1. Let’s get the pessimism out of the way first – can Georgia win this Saturday? Shit, yeah. Lest we forget, the Dawgs lost by three on the road to a top ten team despite (1) losing the turnover battle; (2) losing its best receiver early in the game (3) losing its best player for a significant part of the game; (4) generating its typical penalty fest; (5) coming out on the short end of the stick, luckwise (Clemson horse tackle penalty saves a Georgia score, Clemson movement penalty negates a bad snap on the Tigers’ last scoring drive); (6) blowing a first-and-goal on the Clemson five with a bad snap on what may have turned out to be a score that would have resulted in a tie in overtime… well, you get my drift.
I don’t offer this in the spirit of claiming a moral victory. Quite the contrary. Georgia deserved to lose because it made too many mistakes to win – “too many” being the operative term there. To screw up as much as they did on top of having as many breaks go against them as happened and still lose by only a field goal to a team that’s firmly in the national title conversation suggests that there were a lot of good things being done by those same Dawgs. That doesn’t mean they’ll get everything fixed this week against the ‘Cocks, but I’d sure rather take my chances on a team that’s capable of winning if it makes fewer mistakes than one that’s only got a shot to win if it plays over its head.
2. History may not tell us who’s going to win the game, but it does suggest that whichever team wins will do so in a close one. Since 2001, no game in this series played in Athens has been decided by more than five points except for Georgia’s lopsided win in 2003 (still love that TD return on the onside kick). Spurrier has never won in Athens as South Carolina’s head coach by more than four points.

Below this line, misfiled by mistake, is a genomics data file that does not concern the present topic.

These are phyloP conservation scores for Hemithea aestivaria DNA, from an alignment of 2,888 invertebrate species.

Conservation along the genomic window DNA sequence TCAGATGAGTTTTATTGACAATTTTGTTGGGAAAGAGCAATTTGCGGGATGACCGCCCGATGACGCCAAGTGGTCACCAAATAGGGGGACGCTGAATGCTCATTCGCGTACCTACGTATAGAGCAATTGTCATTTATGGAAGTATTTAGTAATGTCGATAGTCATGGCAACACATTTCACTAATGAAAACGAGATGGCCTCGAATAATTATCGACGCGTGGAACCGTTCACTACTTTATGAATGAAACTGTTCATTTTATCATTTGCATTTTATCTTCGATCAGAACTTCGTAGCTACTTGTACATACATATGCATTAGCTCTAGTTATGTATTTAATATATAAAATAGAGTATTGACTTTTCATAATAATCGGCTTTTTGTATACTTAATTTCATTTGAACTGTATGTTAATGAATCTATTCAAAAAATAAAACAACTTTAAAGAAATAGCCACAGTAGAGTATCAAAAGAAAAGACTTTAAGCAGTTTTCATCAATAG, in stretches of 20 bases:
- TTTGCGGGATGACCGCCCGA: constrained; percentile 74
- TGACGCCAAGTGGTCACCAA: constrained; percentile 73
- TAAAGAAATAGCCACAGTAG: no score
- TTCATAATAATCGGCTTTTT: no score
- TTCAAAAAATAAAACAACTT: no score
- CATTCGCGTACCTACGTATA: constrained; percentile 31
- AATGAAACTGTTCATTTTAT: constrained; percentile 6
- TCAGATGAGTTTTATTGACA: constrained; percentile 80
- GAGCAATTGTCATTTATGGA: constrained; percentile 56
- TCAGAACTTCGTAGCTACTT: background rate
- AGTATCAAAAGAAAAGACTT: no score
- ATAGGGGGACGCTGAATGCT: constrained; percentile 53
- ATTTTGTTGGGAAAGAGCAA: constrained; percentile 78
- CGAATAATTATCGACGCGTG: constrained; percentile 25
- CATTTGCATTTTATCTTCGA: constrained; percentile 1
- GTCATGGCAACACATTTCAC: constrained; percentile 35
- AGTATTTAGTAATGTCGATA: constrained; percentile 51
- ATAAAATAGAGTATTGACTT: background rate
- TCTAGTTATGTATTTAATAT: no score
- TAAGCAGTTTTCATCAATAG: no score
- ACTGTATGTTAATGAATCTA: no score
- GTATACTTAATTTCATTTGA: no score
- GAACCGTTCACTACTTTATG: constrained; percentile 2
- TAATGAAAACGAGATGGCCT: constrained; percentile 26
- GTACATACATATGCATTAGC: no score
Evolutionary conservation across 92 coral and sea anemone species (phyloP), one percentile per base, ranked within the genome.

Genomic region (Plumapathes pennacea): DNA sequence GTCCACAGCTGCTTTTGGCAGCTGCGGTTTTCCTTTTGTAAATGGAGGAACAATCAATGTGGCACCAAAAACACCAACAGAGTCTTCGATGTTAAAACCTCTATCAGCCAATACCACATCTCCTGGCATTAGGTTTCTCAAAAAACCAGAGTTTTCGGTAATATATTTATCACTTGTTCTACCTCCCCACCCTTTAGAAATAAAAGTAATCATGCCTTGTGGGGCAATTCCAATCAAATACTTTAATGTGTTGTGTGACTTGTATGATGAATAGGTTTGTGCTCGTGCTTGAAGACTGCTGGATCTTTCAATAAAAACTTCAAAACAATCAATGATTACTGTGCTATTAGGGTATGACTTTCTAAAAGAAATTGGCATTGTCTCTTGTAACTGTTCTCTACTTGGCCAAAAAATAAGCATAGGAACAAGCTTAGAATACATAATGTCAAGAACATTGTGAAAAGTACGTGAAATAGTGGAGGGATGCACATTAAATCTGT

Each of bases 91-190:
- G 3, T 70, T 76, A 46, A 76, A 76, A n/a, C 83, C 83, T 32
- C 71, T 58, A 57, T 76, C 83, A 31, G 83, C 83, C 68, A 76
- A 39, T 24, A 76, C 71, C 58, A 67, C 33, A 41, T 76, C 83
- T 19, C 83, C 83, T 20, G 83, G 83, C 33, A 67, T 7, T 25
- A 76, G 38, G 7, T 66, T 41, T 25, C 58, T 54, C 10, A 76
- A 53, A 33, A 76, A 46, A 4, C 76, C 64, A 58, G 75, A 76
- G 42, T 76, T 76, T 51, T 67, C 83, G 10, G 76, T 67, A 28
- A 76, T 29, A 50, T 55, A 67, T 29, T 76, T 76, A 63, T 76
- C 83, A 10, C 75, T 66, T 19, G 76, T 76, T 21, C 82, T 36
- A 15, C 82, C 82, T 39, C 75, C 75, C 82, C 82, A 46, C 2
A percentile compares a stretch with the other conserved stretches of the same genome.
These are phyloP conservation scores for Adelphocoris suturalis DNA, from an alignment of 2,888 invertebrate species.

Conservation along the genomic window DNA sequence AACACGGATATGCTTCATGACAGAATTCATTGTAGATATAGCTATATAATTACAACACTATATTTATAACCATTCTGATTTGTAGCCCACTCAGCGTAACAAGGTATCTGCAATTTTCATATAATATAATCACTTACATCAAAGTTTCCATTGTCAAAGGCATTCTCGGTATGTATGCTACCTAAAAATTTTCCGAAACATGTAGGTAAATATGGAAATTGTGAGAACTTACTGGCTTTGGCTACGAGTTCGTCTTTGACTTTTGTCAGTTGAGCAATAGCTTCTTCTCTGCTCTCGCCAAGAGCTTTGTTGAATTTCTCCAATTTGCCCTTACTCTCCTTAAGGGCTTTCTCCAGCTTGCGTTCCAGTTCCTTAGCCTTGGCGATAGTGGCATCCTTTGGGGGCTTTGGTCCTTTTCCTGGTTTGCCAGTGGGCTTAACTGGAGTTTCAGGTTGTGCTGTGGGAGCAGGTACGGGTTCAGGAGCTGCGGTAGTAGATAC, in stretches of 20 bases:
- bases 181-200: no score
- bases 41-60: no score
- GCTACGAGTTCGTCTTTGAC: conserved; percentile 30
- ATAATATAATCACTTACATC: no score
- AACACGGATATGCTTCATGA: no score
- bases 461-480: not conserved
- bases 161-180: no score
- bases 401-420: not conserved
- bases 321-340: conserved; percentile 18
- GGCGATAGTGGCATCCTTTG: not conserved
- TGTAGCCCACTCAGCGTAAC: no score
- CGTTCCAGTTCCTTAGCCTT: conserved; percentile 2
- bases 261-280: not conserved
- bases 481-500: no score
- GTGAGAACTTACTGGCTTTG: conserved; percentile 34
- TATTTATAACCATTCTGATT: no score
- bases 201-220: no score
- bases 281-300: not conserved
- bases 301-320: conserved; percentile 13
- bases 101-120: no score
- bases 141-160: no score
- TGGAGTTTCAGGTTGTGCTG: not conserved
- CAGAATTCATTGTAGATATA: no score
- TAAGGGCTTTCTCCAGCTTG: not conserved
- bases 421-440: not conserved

You know what can matter in close games? The home crowd. And if I can take a moment to gently criticize those of you who have worried about how this Saturday’s crowd can be expected to react, some of y’all have very selective memories. Instead of fretting about Auburn ’99, or complaining how Sanford Stadium never seems to rock except for the blackout game in ’07, why don’t you consider a more recent and relevant example? I refer, of course, to the 2009 South Carolina game. Remember that one? Carolina raced out to a 17-7 lead. It seemed like Georgia’s offense never touched the ball. If there were a time for the crowd to give up on the home team, that would have been a reasonable one. But the offense started to get some traction. Then this happened…
… and the place went bonkers. It was a high energy venue for the rest of the night. That was a good thing, because Martinez’ defense allowed Garcia to have a career game. But Sanford was as loud as I’ve ever heard it on Carolina’s last play of the game, when Rennie Curran stopped them short. That led to one of my favorite moments in the series.
You’ve got a young defense that can feed off the crowd’s energy, if it’s there. So when Richt is asking us to show up and be loud, he’s not blowing smoke. He’s remembering his history.